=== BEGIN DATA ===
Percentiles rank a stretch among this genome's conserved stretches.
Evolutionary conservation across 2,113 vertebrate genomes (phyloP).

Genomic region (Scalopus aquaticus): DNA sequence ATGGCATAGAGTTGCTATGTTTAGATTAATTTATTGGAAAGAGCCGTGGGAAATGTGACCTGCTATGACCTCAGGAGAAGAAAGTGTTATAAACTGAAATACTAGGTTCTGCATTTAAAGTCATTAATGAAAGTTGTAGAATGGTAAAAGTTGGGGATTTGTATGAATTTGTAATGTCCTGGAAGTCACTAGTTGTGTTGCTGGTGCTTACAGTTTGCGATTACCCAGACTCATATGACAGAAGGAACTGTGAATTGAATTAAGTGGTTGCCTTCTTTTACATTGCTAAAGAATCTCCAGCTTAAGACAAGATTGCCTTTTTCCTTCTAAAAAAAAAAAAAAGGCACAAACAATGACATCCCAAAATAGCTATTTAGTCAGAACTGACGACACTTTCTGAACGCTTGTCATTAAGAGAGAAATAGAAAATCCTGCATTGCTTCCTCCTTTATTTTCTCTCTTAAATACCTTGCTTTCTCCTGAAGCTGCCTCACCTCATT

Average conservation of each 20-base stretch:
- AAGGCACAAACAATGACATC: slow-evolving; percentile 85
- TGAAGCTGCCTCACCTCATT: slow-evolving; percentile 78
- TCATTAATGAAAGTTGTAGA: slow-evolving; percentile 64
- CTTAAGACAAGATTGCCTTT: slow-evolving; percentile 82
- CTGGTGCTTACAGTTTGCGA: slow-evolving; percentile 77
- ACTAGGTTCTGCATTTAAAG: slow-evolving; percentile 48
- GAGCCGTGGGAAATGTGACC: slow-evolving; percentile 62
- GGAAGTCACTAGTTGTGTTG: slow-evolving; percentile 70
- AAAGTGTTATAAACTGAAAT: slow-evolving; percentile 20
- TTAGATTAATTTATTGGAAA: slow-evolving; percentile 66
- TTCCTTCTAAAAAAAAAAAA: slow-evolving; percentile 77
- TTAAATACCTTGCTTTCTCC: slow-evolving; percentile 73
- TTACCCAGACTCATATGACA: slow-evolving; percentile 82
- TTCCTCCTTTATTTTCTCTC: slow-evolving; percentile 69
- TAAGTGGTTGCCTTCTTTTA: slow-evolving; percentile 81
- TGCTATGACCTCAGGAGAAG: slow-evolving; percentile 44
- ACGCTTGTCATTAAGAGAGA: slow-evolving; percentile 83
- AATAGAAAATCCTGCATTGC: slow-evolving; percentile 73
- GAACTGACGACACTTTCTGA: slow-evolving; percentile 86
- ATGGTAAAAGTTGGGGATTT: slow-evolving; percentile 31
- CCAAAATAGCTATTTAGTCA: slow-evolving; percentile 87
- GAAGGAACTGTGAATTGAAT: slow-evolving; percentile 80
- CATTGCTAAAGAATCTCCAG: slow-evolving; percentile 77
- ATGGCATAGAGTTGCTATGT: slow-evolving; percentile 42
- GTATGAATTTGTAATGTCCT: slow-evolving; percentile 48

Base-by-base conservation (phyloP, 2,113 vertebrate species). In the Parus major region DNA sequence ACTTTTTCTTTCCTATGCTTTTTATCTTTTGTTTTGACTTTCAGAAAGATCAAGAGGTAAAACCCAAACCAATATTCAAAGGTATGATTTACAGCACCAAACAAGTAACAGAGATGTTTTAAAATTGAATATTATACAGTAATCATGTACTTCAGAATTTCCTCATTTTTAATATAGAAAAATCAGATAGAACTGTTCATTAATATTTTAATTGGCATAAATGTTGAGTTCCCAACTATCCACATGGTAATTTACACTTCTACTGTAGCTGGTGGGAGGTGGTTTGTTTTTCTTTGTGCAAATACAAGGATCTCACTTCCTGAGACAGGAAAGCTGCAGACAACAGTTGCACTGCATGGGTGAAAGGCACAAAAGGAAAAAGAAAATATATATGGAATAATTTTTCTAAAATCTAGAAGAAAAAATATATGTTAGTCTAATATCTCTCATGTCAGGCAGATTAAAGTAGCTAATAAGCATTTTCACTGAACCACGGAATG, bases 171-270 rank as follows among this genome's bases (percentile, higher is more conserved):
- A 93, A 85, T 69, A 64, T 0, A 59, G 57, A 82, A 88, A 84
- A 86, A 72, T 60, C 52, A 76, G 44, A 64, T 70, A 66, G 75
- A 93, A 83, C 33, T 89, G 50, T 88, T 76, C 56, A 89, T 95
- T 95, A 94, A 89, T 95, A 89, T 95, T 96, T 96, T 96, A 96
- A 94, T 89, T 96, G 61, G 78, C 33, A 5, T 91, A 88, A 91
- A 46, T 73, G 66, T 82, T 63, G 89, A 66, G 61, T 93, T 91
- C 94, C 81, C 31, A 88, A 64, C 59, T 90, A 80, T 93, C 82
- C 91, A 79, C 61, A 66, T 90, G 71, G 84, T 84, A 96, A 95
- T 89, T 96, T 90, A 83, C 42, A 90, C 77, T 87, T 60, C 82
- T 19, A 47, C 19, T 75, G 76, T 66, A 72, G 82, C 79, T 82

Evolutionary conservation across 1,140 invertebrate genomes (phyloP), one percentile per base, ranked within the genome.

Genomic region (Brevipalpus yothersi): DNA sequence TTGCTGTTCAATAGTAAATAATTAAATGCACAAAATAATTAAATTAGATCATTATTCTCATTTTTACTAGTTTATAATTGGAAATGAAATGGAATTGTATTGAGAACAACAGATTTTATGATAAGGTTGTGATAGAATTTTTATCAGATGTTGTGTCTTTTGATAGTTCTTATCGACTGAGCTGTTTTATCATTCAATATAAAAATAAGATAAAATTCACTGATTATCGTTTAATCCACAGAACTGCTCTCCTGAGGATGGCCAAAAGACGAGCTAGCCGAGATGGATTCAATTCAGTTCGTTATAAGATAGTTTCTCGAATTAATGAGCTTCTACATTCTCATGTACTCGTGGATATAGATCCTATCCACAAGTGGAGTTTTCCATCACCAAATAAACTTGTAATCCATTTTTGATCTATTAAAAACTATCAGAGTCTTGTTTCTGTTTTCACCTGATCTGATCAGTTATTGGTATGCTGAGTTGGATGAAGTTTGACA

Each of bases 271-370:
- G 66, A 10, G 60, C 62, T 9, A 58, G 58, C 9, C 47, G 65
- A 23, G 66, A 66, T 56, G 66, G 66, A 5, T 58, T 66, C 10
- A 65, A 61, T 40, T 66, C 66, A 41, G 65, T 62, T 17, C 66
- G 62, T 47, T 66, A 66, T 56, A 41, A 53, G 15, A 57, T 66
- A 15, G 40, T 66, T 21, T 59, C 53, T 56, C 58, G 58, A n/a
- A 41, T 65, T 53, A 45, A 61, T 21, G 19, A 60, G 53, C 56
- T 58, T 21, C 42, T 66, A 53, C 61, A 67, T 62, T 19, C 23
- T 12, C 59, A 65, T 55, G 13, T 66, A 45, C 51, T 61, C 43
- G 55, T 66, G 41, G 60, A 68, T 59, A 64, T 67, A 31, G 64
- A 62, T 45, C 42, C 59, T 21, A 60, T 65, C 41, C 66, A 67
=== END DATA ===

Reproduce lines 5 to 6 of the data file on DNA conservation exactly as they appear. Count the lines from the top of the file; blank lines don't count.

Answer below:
- AAGGCACAAACAATGACATC: slow-evolving; percentile 85
- TGAAGCTGCCTCACCTCATT: slow-evolving; percentile 78